Review feature: Ignition, Shetland (Sunday Herald)

A hitchhiker’s guide to Shetland

The latest National Theatre of Scotland show takes us on a drive through the culture of Scotland’s most northerly islands, as Mark Brown discovers

Think of Shetland, and you think of boats. From fishing boats, to ferries and the Viking longboats which are burned so spectacularly in the annual Up Helly Aa festival, most Scots think of Shetlanders as seafarers.

But what of the islanders’ relationship with the motor car? That is the question posed by the National Theatre of Scotland’s ambitious new community project, Ignition. Directed by fine theatre deviser Wils Wilson (the woman behind the superb inaugural NTS show Home Shetland back in 2006), the piece incorporates the stories of more than 150 islanders and has a community cast of more than 60.

With a population of close to 23,000 people spread throughout 15 inhabited islands, Shetland relies at least as heavily on the car as it does on boats and ships; a fact which is appropriate in these times, when a comparatively booming Shetland economy is defying the global downturn thanks to its place in the peak oil economy. If you want to travel around Shetland in 2013, you do so by car and, if you’re venturing beyond the largest island (named simply Mainland), car ferry.

However, if the car has made travelling in Shetland infinitely easier, it is not without its costs. A slow way of life has got faster, threatening a centuries-old connection with the land. The relative purity of the Shetland air can’t hide the car’s role in global pollution. And then, of course, there are road traffic accidents, such as that which took the life of Stuart Henderson (a teenage member of Shetland Youth Theatre) back in 2007, and to whose memory Ignition is dedicated.

The Ignition project, which is a co-production between the NTS and Shetland Arts, is not focused upon Stuart’s death, nor is it a road safety campaign dressed as art. Rather, it is a wide-ranging celebration of the archipelago’s history and culture which begins from people’s relationship with the car.

Stuart’s friends from the Youth Theatre, such as former member Helen Whitham (now aged 22) think that a huge theatre project which attempts to reach out to people across the islands is a fine way to remember him. “Stuart got a lot out of the youth theatre”, says Helen. “He was one of the really good core members.”

Arriving in Shetland on Thursday afternoon, and talking with various islanders involved in Ignition, one gets a strong and immediate sense of just how wide a net the project has thrown over the islands. From the residents of the Wastview Care Home for the elderly talking of Shetland in the days before the roads were laid and the car acquired ubiquity on the islands, to the dozens of people engaged in knitting a huge “car cosy” for a Peugeot 107, to the young lads who practise the high-energy movement known as parkour (or freerunning), the sheer social breadth of the process is deeply impressive.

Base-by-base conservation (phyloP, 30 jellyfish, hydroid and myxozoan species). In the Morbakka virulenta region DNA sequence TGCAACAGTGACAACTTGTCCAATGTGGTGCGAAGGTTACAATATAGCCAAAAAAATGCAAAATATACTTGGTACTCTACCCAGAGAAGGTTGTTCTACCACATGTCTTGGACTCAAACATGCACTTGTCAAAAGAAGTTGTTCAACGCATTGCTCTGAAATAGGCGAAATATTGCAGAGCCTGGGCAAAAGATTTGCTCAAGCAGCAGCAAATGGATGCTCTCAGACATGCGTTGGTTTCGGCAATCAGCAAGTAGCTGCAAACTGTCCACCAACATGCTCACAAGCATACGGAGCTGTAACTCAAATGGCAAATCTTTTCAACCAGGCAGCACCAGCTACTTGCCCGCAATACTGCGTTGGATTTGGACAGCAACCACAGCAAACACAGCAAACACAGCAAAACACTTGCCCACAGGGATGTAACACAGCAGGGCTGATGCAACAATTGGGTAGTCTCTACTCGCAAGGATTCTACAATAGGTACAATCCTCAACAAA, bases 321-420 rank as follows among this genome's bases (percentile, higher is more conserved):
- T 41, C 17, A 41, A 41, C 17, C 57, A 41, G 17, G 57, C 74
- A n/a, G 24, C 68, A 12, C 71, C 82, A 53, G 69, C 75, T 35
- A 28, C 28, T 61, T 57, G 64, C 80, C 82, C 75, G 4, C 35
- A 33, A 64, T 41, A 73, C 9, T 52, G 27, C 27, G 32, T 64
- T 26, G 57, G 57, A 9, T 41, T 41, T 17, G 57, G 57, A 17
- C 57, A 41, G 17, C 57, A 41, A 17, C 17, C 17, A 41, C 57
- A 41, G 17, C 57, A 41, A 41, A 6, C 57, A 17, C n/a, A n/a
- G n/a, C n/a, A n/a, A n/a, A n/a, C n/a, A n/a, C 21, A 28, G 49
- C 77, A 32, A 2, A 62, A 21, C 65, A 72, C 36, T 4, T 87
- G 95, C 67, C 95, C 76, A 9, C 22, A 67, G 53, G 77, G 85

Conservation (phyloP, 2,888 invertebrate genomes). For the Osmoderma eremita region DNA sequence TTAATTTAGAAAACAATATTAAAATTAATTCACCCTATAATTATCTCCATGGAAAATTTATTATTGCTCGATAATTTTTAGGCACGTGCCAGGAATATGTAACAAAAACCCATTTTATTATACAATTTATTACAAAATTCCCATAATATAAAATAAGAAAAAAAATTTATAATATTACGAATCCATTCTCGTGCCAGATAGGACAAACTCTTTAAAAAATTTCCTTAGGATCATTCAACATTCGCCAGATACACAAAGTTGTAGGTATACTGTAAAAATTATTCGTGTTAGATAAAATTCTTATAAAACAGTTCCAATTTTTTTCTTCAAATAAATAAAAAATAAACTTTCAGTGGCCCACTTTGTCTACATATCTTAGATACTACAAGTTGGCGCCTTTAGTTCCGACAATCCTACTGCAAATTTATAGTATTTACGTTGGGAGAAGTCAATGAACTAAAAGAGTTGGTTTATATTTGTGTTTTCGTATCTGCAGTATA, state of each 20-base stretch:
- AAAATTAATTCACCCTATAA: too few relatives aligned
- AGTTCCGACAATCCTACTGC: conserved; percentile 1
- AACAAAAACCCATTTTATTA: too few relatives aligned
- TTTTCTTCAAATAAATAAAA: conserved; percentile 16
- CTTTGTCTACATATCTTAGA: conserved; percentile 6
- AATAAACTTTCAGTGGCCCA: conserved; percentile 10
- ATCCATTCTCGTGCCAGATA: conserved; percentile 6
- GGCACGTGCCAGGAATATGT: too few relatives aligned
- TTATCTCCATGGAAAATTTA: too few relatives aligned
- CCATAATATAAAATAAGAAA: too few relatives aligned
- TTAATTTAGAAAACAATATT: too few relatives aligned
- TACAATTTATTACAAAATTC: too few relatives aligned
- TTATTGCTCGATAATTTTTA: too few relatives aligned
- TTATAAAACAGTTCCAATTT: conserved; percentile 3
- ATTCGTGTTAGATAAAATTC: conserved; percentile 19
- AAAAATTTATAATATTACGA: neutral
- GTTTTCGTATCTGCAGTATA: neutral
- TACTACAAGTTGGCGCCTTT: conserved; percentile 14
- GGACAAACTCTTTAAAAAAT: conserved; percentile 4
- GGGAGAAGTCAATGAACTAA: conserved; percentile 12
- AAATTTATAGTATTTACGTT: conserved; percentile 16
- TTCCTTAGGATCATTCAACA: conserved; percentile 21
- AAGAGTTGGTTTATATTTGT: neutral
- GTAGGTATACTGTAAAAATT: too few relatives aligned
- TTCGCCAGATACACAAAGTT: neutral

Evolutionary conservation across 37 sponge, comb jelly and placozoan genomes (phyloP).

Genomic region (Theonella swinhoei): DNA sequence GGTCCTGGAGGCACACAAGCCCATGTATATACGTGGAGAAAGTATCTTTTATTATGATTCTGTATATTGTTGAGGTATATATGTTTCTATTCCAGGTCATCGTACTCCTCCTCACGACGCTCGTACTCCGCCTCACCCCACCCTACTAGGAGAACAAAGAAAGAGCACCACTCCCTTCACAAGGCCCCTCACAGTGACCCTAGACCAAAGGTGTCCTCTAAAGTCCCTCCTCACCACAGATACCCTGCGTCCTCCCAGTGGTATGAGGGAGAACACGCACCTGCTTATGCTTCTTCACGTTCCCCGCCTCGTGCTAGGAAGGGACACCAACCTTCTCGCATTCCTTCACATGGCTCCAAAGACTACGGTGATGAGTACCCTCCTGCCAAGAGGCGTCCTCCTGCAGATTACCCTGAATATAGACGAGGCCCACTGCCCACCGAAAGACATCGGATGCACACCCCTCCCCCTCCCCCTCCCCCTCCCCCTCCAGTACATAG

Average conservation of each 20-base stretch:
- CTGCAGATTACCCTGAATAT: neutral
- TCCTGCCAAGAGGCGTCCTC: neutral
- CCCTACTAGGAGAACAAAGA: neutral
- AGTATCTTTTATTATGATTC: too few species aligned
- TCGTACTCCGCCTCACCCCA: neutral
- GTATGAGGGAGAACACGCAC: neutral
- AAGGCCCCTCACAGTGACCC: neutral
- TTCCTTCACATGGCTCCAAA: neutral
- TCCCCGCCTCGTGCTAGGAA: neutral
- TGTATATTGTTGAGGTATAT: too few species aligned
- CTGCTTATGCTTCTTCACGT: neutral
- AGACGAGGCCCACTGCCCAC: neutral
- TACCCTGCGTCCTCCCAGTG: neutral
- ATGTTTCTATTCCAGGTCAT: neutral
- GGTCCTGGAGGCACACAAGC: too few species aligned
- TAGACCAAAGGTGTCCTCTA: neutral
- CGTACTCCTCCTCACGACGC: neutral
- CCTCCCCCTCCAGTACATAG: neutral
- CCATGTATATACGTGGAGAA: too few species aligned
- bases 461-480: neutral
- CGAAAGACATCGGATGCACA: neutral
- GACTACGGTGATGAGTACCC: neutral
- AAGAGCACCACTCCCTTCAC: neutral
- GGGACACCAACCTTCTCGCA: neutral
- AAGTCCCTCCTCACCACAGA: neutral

The show itself, which tries to condense all of this activity into a mere two hours, is only a window into this process. It could never hope to represent it in its totality. But it has a darn good try.

In the evening, after a traditional Shetland tea of sandwiches and scones (copiously supplied with fresh cream and jam), we are taken to the village hall at Brae. There the talented performer-cum-researcher-cum-archivist Lowri Evans is already in the character of the White Wife; the mythical, ghostly figure from Shetland’s most northerly island, Unst, who, folklore has it, accosts male travellers.

For two months, Evans’s White Wife has hitchhiked around the islands, interviewing people in their cars, on buses, on ferries and in their homes. “Lowri has been a huge asset”, director Wils Wilson tells me. “She found it incredibly exhausting. She’d go out hitching, and people would invite her into their houses, and she’d have two-hour conversations with them.”

Many of the stories Evans recorded have found their way into a show which offers each audience member a distinct experience. For my part, after a drive north from Brae, in the company of a silver garden gnome and its friendly owner (who was delivering the patio pixie to a friend in order to avoid a diplomatic incident with the Prime Minister of Norway), I found myself in a dilapidated car with a former merchant seaman with sad tales to tell.

Driving back towards Brae, we stopped to view, drive-in movie style, a performance by dancers young and old; the parkour boys giving us sharp moves on the roof of battered Volvo, while two pairs of ballroom dancers strutted their stuff. On the car radio sounds of the island combined with music and the remembrances of older Shetlanders; including a woman who remembers a childhood in which, in the absence of cars, she walked two hours to school, and two hours back each day.

Back at Brae Hall a community choir served another Shetland tea. Meanwhile, the White Wife integrated contributions from the guest book (where we have travelled from, where we want to go, and for what purpose) into the charmingly simple song All The Journeys We’ve Made.

As a theatre work, it is sometimes touching, sometimes thought-provoking, but rarely entirely cohesive. However, that, in a sense, is secondary to an artistic process which has drawn so many stories and so much creativity from the people of Shetland.

Ignition runs at various venues in Shetland until March 30. For further information, visit:  http://www.nationaltheatrescotland.com

A slightly abridged version of this review feature was originally published in the Sunday Herald on March 24, 2013

© Mark Brown

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